Ageing or aging, however you spell it (and both are right) it’s the timebomb of our era.
My recent post about caring for an elderly parent is the context for my continued thinking around ageing.
There’s a cunning plan afoot to set up Death Cafe London – a permanent home for all things death, chat, support, cake. Death Cafes emerged some years ago now… first inspired by Bernard Crettaz, Jon Underwood picked the idea up in the UK and it has spread like wildfire.
The Centre for Death and Society (CDAS) is part of Bath University and was set up in September 2005. CDAS carries out research on all aspects of death, dying and bereavement… how we deal with mortality and face death and loss, how society ‘does’ death and the rituals around it, how policy-makers deal with death and regulate, relationships between the living and the dead, the impact of death on our lives, poverty and death, inequalities, technology, culture.
If you’re dying to live – or even more, if you’re not dying to live – maybe because of hard times, emotional stress, confusion, illness – we think you ought to treat yourself to Dying to Live workshops that take place in Dorset in November and Cornwall in June each year. Read more about them and book now for early bird rates.
It’s that time again. The Good Funeral Awards nomination process is underway. Nominations close 1 August 2014. Please nominate Final Fling!
To mark Dying Matters Awareness Week with its #yodo theme (You Only Die Once), Final Fling urges you to Take 5. With a simple 5 minutes you can make big inroads into starting end of life plans. You might even find you enjoy it!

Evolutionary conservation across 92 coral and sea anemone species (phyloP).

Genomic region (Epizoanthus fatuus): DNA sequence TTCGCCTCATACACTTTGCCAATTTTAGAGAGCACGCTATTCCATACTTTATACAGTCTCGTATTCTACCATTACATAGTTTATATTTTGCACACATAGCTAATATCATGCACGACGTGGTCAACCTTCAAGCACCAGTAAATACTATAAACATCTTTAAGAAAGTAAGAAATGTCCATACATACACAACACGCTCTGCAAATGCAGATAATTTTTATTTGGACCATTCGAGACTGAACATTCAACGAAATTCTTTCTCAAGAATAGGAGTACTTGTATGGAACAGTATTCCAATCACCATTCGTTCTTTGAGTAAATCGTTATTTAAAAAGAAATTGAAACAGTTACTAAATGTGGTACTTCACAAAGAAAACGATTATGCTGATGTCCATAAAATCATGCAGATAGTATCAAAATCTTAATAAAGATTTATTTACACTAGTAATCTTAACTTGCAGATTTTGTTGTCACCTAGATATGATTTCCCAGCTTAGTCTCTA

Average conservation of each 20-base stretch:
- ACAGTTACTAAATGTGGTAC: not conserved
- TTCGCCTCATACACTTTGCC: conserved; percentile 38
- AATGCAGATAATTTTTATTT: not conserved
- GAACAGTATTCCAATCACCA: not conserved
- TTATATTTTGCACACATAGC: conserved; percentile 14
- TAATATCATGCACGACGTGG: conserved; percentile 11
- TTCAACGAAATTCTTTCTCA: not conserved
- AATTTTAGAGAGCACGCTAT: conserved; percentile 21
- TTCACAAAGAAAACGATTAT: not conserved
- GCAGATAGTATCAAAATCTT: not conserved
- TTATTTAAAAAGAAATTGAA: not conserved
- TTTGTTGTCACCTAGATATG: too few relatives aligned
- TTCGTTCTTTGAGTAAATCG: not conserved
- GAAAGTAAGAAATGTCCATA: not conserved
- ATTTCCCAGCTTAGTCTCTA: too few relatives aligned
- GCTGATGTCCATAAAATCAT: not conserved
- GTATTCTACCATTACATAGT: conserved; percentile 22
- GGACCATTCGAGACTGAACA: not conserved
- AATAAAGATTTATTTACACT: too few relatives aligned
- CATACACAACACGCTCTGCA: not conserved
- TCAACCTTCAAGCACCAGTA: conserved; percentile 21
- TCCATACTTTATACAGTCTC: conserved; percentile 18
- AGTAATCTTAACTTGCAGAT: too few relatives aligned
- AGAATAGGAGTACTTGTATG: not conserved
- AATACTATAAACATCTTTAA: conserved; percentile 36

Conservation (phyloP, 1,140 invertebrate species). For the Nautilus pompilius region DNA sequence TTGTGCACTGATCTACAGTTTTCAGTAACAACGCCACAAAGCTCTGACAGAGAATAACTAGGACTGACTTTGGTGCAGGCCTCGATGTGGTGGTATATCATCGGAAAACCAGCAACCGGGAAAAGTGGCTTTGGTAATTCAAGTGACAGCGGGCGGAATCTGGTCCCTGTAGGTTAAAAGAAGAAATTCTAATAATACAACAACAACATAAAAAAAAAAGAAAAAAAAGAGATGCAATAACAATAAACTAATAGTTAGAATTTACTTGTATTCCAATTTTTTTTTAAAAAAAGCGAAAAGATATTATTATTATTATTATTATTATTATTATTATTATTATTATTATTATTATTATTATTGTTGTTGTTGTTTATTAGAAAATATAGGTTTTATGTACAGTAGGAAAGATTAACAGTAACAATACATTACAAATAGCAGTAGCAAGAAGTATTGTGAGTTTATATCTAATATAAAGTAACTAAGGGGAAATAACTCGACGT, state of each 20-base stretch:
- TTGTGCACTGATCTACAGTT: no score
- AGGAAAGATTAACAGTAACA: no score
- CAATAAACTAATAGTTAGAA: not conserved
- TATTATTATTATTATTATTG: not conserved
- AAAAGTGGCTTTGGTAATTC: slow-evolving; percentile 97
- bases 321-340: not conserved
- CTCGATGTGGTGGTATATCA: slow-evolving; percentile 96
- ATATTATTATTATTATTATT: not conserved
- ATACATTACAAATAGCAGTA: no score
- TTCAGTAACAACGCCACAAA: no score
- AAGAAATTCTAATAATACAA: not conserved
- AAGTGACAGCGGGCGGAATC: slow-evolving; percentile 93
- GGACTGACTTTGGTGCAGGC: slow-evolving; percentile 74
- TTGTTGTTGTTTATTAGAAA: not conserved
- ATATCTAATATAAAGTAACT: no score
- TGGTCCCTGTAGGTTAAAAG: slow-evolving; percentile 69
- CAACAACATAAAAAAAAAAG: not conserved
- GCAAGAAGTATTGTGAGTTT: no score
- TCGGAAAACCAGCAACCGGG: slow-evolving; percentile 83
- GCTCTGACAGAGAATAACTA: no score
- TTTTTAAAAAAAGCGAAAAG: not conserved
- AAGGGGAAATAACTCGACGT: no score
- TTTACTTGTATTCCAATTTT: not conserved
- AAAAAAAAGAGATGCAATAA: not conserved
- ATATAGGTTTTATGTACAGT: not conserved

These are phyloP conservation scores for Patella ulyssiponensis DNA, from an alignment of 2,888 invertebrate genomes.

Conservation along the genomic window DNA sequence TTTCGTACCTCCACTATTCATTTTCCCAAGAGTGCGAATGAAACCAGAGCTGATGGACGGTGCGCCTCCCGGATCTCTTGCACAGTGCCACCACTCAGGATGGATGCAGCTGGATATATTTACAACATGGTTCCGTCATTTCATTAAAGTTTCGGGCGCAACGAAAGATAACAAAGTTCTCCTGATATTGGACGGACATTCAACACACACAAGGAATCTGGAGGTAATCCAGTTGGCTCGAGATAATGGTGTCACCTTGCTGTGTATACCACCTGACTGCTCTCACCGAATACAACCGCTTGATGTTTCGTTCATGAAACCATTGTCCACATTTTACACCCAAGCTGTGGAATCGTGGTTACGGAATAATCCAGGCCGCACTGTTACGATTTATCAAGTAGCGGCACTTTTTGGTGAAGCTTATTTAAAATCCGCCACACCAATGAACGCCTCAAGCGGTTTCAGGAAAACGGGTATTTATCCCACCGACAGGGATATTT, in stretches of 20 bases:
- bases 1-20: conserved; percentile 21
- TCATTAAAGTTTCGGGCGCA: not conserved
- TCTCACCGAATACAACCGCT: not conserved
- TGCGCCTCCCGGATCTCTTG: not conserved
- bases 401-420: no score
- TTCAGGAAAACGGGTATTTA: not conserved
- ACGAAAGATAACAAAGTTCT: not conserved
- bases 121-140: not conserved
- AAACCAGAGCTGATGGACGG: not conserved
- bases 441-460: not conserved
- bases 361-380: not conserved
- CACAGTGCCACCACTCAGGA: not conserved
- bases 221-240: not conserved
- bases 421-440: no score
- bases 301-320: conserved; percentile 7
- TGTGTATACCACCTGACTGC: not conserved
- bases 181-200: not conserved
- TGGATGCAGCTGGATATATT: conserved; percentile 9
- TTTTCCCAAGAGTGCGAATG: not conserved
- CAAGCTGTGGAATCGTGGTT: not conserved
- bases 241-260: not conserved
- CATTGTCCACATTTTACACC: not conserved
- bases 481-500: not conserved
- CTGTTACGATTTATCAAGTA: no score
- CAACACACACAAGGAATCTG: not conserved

April features national Tomb Sweeping Day in China. It’s a one-day holiday to pay respect to ancestors. I’m alert to this because I’m busy packing my bag for China and planning a good (respectful) rummage around to see what I can find our about their culture, traditions and relationship with death and dying. On Tomb […]
This site is jam packed full of Resources & Links: information, tips, signposting and help.
Here’s what you can do:
Browse our big fat blog with lots of information and resources
Sign up to use our FREE Life Planning Tools so you can sort your affairs (and get on with leading your life)
Check out the Marketplace to find funeral services, legal and financial services, funeral plans and more.
Final Fling’s Death Cafe and Death Meet-ups provide a warm, friendly, safe space to explore thoughts and experiences of life and death.
We ran the first Death Cafe in Scotland in 2013 to mark Dying Matters Awareness Week and ran them for several years each quarter.
We’ve broadened the events out and call them Death Meet-ups
Around the world, there’s a rich tapestry of traditions and practices connected with death.
Traditions and beliefs around death change with the fashion. The Victorians photographed the dead, then that practice went out of fashion. Christians used to think suicide was honourable then changed their mind. How we die depends very much on our culture and society.